Daily Archives: October 29, 2019

Climate Alarmists Propose Feeding Cows Seaweed To Lower Methane In Farts

Environmentalists intent on finding new ways to reduce so-called greenhouse gas emissions to curb climate change have proposed a novel method: feed cows seaweed to diminish methane in flatulence, belches, and manure. Ermias Kebreab, a zoology professor at the University of California–Davis, led a team in producing a bovine meal regimen containing varying levels of Asparagopsis armata, a strain of red seaweed, and fed it to 12 dairy cows over a two-month period. >click to read< 20:31

How a 20-year-old fishery ruling has redefined First Nations relations in the Maritimes

In September, 1999, the Supreme Court of Canada issued its ruling in the Indigenous commercial fishing case brought forward by Donald Marshall Jr. Mr. Marshall was already well-known in Canada for his mistreatment at the hands of the Canadian policing and judicial system. In this instance, however, the member of the Membertou First Nation wanted the Government of Canada to recognize the continued authority of 18th-century “peace and friendship” treaties between the Mi’kmaq, Maliseet and British authorities. >click to read< 16:56

Advisory: 2019 Commercial Fluke Trip Limit to Increase on November 1st

Effective November 1, 2019 through the end of the year, all commercial closed fishing days for summer flounder days will be eliminated thereby allowing commercial fishermen to fish for, possess and land summer flounder seven-days per week and the commercial trip limit will be increased to 1,000 pounds for all gear types (Declaration Notice). This will allow vessels fishing offshore to have greater access to the state’s remaining 2019 commercial summer flounder quota (about 240,000 pounds).   >click to read< 15:37

Coast Guard medevacs man 20 miles north of Hatteras, North Carolina

ELIZABETH CITY, N.C. — Monday night, watchstanders at the Coast Guard Fifth District command center were notified that the 56-year-old crew member was experiencing symptoms of a heart attack. The Coast Guard medevaced a man from the commercial fishing vessel Captain Jimmy 20 miles north of Hatteras. >click to read< 14:56

Federal Judge Restores Ban on Fishing Net That Entangles Whale Species

Environmentalists hoping to save the North Atlantic right whale won a federal injunction Monday banning walls of fishing net that entangle the species that has been on the brink of extinction since the 1970s. ,,  The decision by U.S. District Judge James Boasberg speared changes made by the National Marine Fisheries Service earlier this year to rules governing New England’s fisheries.  >click to read<  12:30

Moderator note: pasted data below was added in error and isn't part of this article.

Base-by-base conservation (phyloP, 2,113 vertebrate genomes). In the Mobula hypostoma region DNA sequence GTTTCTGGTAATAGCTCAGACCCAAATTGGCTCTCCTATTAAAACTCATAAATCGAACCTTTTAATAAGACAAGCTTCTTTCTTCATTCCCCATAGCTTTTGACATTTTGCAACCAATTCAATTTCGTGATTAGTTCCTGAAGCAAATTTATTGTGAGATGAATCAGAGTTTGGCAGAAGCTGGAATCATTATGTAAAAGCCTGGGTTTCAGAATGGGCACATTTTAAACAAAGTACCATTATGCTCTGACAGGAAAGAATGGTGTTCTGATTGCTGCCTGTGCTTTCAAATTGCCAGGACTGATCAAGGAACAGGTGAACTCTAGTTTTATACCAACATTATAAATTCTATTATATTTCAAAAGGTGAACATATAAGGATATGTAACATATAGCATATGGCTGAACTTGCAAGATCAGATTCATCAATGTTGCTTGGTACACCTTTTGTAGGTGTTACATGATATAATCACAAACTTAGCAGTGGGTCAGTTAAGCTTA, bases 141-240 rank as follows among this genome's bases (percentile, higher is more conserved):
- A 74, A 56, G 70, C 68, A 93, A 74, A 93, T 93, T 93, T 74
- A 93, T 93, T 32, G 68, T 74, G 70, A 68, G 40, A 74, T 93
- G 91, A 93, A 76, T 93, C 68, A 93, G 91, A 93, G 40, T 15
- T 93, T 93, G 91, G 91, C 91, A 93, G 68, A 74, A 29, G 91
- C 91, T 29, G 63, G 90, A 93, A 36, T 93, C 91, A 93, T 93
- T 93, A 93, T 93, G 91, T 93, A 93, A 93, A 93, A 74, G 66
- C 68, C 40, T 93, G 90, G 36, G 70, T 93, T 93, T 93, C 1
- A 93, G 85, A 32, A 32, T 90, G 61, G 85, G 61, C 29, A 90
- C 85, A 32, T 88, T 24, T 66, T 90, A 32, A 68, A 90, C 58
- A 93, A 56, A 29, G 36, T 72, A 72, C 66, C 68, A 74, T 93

Scallop fishermen raise concerns about impact on fishery of planned oil and gas exploration and windfarm development.

And they claim ’flawed’ surveys suggesting declining stocks have brought the scallop fleet to the brink – and are paving the way for the seismic surveys and gas rigs. Mr Ironside said: ’Government has drastically reduced quotas for queenies to protect “diminishing stocks” but now they’re planning to do seismic surveys for gas and oil where the queenies were. ’Why protect them and then wipe them out building gas rigs on them?’ Total allowable catch for queen scallops was cut by 40% to just 476 tonnes at the beginning of the season in July. >click to read< 10:05

The Gulf of Maine cod fishery is in rough shape. The fishermen aren’t doing much better.

In December of 2011, five days before Christmas, cod fishermen in the Gulf of Maine received a letter from government regulators.,,, Over the next four years, catch limits would decrease by more than 95 percent, disrupting the lives and livelihoods of fishermen across New England.  Since 2013, researchers from Northeastern have been working with these fishing communities to understand how the failure of the cod fishery affected the fishermen’s well-being. >click to read< 09:24

Net ban at 25: Still stings, still opposed

Red tide, blue-green algae, global warming, sea rise, sewage spills and oil spills combined don’t antagonize commercial fishermen as much as one single, 25-year-old subject. On election day in 1994, Florida voters passed a state constitutional amendment banning Florida commercial fishermen from using gill nets. The law made any commercial fisherman in the state an outlaw who used a gill net to catch mullet, as fishing families had done for generations. >click to read< 08:30